Happiness and Tolerance - Maithreyi Venkataraman

Joy Of Learning program will inspire you by using examples of where the
values are already being used by children and adults in schools

An Unhappy Student

Happiness is the most fundamental emotion for a person. If one needs to be happy, they need to learn to realise their distinctive qualities have a sense of self-respect, accept the limitations of their capabilities, and feel joyful.

To learn anything, the learner must be receptive to learning. They are interested and feel inquisitive to know more. There are various ways wherein we, as mentors, make a difference in the lives of the varied students we are a part of. Feeling truly happy makes the student feel receptive and open to learning.

I would like to share a student I have met in my 12 years of experience. This student helped me gain a perspective and confidence that with empathy and understanding, we teachers can truly make a lasting impact on the life of students.

My first interaction with this 15-year-old - The first day I entered his class, among all the mixed curious faces trying to craft their own impression of me – was with a new teacher in their school who had come to teach them English. This one boy was staring out of the window; he caught my attention as it seemed like a challenge to make him willingly turn to my class.

Days passed, and yet this student seemed to remain unhappy, never interested in the class. Despite all attempts at different kinds of activities, nothing seemed to work. Even getting more minor marks made no difference for him.

Determined that I wanted to make this boy happy, I set up a meeting with his parents to understand the reasons for his state of mind. This interaction gave me an insight into the child and his mentality that also helped me understand his actions.

He was a brilliant student but would never respond or participate in class. He would not pay attention as he had grown to believe that other than the two subjects that interest him the most Science and Math, all other subjects were just a waste of time.

Hence, he would remain unhappy in all other subjects. I started talking to the boy and explaining how all subjects are integrated with one another. It was indeed not a one-night wonder. It took months, but there was indeed a gradual improvement.

I included activities where he spoke of the subjects he loved, and happiness started setting in with his interest. Soon by the end of the year, he stood as the highest scorer in my subject and most importantly, he was a very happy boy who had learnt to associate life with his studies.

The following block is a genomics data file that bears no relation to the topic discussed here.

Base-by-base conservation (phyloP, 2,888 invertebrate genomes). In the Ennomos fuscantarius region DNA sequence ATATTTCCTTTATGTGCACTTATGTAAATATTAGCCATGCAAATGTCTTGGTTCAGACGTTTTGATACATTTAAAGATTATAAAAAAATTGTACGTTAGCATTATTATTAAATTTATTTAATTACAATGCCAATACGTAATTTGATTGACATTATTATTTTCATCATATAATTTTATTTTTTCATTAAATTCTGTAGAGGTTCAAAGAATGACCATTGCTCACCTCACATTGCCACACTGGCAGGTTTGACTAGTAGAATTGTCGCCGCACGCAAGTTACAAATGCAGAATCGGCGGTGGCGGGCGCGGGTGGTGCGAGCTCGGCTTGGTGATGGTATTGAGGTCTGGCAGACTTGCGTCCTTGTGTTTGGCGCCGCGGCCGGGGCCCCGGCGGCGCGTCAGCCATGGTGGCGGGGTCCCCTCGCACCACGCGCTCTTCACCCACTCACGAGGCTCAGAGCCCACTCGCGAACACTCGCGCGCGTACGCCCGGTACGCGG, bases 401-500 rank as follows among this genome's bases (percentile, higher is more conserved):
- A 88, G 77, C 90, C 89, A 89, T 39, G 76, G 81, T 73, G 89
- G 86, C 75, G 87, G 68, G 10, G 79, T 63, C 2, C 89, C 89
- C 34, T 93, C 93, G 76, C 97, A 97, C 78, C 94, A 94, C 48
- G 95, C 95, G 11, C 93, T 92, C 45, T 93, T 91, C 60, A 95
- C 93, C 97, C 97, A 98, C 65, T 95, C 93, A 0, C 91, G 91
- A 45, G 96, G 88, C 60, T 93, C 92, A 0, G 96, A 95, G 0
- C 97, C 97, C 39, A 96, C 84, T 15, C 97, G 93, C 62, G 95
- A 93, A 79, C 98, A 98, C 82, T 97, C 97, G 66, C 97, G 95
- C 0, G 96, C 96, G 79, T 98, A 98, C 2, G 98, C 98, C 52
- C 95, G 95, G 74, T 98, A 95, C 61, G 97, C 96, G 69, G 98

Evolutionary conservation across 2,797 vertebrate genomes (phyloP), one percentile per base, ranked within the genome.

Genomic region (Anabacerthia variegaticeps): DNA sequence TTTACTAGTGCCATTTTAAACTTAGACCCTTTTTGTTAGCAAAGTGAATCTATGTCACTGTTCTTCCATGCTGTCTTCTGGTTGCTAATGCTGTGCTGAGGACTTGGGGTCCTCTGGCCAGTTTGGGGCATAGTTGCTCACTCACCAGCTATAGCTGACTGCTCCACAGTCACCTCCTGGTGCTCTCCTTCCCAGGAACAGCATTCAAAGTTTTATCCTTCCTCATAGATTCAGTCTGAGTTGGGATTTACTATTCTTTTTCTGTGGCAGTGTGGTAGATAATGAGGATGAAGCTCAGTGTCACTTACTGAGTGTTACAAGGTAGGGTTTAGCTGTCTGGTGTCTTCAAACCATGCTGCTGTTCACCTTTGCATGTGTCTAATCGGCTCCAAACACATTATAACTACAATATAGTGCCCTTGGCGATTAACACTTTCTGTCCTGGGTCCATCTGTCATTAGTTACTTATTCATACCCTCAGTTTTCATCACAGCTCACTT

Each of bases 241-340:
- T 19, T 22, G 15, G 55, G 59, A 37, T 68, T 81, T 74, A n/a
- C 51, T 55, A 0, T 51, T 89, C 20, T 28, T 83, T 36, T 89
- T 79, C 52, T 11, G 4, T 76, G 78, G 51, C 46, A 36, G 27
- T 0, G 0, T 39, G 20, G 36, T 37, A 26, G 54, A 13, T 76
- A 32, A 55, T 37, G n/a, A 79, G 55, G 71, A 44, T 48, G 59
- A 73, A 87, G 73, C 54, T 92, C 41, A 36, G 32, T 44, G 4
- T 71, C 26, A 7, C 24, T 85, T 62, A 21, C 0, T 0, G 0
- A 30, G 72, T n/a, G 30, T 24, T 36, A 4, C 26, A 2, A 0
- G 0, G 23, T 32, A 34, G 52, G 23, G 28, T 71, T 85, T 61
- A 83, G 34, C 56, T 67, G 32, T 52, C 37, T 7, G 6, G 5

My learning from this experience, which I wish to share with my fellow colleagues, is that we may form impressions of our students as mentors, but we should never judge them. We must know the reason behind their behaviour. We will certainly be able to help the student and make them happy.

An Intolerable Student

“An intolerable student”, the term itself, I feel, should never be an impression in any teacher’s mind about any student. However, the fact also remains that we all face such an adverse issue wherein we may have to encounter such behaviour in a student.

I cannot share a personal experience as I have never ever categorised any of my students as intolerable or unmanageable. Hence, I shall share my general viewpoint on the subject.

There may be many ways a teacher may label a student as ‘Intolerable’. They may be exhibiting very inappropriate behaviour in class towards their teachers /peers.

They may be disturbing the class to the extent that it is impossible to continue teaching in the class.

There may be innumerable complaints against this student from a teacher and their classmates, and no amount of counselling / or any other strict action aiming to rectify the student’s behaviour seems to change their behaviour.

Any behaviour or issue can never be diagnosed, judged or handled without knowing the reason behind those actions. The reason should not be seen based on any one particular act. Still, other situations and scenarios that might have happened earlier, both at school and at home, should be considered.

A child who is over-pampered at home or a child who has no listener at home will exhibit behaviour to gain attention. Usually, this kind of behaviour reflects a negative outcome.

E.g., The over pampered child has grown to believe that whatever they do is acceptable and may bully a fellow classmate. The child yearning for attention has been raised to think that if they just usually speak, they may never be taken seriously; hence, gaining attention will adhere to inappropriate behaviour like bullying a child. Therefore, the action of both the children though may be the same, but they both cannot be handled in the same manner.

Some of how we can handle the children are first being good unbiased listeners. All children need someone to listen to them without judging them. This will develop their confidence in the teacher; once the bond of trust sets in, the journey of rectifying the child’s behaviour will be very smooth and, most importantly, effective.

My suggestion to all my fellow teachers is never to give up on any child but to give them your time, patient listening, understand the reason for their behaviour and not judge them just on their superficial behaviour. We, teachers, have this innate ability to make that impression in the minds and lives of our students, and we surely can be their guides who will help them become better human beings. 

Gyanhsree School, Noida
Happy Teachers JOL Cohort 2022
Learning Forward India Academy

Subscription Form

Blog Archive